The views at Carrick over Bannockburn are some of my favorites, especially in the autumn.
Tucked away in the historic precinct of Cromwell, Armando’s Kitchen is a bit of an institution, overlooking Lake Dunstan.
I come for their cinnamon scrolls, which are so good.
Cloudy Bay Shed
Cloudy Bay is an iconic New Zealand wine label from the famous Marlborough region at the top of the South Island, and I always call in when I’m in the area to pick up a bottle or three of their Chardonnay.
I was so excited to see they opened a beautiful tasting room in Northburn just outside Cromwell in the most picturesque of settings. Since they also grow grapes in Central, it’s pretty exciting to get a taste of Cloudy Bay closer to home.
And their platters are to die for, and they’re usually is a puppy or two around to play in the sunshine.
Alexandra and Clyde
Alexandra is Central Otago’s busy business town, and it is the heartbeat of the region. In many ways, Alex is more classically “kiwi” than Cromwell, which is closer to Queenstown and experiences a significant tourism spillover.
I love Alex, and it’s right in the middle of some of my favorite landscapes along the Clutha River. Just up the road is the preserved gold mining town of Clyde, a place I love to spend time.
There is no shortage of small wineries and delicious eateries to chose from around Alexandra and Clyde, and I’ll let you know where to eat in Central Otago.
If I had to pick a favorite place to dine in Central Otago, it would probably be Oliver’s in Clyde, a Central institution.
Beautifully restored historical accommodation, it’s also home to a restaurant that will knock your socks off (book in advance) with the most classic of Central flavors, you can feel the heart and soul that went into bringing the original gold mining general store back to life.
On-site, they also have the Victoria Store Brewery and The Merchant of Clyde, which is a cafe and deli with the most fantastic collection of antique maps and cozy corners to read in.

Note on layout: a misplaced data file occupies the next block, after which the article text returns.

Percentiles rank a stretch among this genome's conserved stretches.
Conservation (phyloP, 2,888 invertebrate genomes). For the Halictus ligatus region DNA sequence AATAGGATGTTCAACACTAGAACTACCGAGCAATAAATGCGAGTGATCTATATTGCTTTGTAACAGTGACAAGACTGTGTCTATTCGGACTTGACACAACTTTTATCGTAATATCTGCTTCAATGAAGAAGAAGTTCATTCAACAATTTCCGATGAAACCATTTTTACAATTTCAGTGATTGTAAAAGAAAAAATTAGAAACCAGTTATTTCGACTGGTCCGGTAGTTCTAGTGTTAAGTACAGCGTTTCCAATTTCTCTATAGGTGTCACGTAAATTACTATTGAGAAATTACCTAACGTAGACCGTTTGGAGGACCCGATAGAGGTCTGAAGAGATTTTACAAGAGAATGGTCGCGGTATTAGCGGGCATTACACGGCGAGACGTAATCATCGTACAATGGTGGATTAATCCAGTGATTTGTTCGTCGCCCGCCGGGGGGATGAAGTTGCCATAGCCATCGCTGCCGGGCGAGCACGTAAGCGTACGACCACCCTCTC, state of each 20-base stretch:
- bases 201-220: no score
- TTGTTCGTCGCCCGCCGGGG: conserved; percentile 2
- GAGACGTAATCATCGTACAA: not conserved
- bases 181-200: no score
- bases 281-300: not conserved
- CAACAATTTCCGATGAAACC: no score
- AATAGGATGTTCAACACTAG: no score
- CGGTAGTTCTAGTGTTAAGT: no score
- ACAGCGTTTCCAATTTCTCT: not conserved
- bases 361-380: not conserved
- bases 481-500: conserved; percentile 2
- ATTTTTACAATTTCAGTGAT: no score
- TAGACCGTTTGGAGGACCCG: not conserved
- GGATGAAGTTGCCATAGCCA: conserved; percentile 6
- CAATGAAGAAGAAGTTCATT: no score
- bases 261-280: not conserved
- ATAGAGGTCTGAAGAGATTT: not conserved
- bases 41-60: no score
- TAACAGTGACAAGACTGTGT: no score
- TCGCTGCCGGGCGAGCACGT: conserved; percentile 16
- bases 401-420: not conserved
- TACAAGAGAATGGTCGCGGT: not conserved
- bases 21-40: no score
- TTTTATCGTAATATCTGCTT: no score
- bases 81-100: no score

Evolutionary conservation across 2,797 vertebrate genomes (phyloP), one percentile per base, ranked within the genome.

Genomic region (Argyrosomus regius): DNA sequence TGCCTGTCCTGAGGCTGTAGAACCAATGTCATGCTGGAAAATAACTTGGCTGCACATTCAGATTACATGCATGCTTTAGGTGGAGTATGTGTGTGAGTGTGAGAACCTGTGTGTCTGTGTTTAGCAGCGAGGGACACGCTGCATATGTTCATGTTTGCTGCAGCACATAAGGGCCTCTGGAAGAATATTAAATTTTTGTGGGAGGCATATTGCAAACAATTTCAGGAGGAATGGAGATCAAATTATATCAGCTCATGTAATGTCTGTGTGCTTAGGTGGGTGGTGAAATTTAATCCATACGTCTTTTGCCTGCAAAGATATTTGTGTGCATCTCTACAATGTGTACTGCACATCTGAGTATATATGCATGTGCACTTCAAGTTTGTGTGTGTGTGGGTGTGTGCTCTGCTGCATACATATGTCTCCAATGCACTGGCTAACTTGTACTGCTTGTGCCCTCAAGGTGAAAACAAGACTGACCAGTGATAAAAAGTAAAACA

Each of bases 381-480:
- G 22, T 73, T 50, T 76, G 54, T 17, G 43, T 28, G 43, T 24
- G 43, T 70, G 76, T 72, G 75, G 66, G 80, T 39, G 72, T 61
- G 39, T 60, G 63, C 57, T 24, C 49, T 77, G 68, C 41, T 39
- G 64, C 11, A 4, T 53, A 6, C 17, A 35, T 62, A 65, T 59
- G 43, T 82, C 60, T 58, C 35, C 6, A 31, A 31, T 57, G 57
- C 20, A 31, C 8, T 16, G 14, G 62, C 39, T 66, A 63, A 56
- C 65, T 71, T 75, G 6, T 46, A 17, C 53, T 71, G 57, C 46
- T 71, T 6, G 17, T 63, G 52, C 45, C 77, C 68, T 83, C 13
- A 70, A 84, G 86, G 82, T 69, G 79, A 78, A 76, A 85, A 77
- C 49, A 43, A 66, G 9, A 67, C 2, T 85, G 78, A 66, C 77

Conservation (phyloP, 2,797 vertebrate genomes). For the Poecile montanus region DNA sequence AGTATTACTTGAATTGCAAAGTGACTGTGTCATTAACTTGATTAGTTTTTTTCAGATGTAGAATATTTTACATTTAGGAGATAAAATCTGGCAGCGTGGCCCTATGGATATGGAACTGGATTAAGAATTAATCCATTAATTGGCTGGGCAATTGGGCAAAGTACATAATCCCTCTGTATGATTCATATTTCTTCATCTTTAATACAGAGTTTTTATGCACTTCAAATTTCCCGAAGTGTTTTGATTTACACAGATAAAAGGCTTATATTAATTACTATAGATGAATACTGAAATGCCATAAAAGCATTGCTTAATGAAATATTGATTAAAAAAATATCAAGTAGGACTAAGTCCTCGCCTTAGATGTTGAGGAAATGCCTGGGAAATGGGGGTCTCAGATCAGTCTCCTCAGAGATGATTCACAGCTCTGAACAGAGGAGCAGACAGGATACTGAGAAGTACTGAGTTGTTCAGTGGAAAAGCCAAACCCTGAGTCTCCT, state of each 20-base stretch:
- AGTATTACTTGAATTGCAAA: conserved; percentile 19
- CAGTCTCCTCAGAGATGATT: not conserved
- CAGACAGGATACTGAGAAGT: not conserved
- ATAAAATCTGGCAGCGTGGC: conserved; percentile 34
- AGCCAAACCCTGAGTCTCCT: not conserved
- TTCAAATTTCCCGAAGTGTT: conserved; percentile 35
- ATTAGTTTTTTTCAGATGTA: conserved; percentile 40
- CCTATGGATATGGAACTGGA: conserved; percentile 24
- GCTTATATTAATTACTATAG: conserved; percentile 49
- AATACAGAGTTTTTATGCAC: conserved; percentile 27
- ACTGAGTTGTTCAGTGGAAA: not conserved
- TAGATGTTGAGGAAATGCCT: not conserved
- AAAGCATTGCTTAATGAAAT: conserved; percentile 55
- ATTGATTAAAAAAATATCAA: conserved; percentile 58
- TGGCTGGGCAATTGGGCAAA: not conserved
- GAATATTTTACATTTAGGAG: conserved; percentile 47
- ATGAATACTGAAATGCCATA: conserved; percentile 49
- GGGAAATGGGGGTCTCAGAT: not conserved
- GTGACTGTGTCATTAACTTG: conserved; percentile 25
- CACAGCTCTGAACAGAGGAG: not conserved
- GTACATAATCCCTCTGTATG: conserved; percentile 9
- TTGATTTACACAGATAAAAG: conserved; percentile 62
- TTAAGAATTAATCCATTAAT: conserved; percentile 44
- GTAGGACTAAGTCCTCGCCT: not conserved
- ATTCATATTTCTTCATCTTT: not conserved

While Oliver’s is very much the king of Central Otago in terms of local cuisine and flavors, just across the road, you’ll find the very busy Paulina’s (also book in advance), which brings the rustic farmhouse menus from her native southern Chile to life in New Zealand.
A place where South American flavors mingle with Central Otago tastes, it’s a match made in heaven for foodies like me who yearn for dishes from our travels.
First things first on any road trip I take through Central Otago, I always stop at the Courthouse Cafe in Alexandra. No matter what. When I think of where to eat in Central Otago, this cafe immediately springs to mind
Feminine and borderline kitschy, the Courthouse Cafe in Alex, is not surprisingly inside the renovated old courthouse, complete with pew-like benches.
Their food is creative and AMAZING, and they have the most fantastic cabinet food in New Zealand. And they also usually sell fresh flowers. I love it here.
Shakey Bridge Bistro
A walk across the famous Shaky Bridge in Alexandra (Kerry Street) will bring you to the beautiful outskirts of the town with some pretty special views. Now a footbridge, it’s best experienced in autumn when golden poplars surround the river.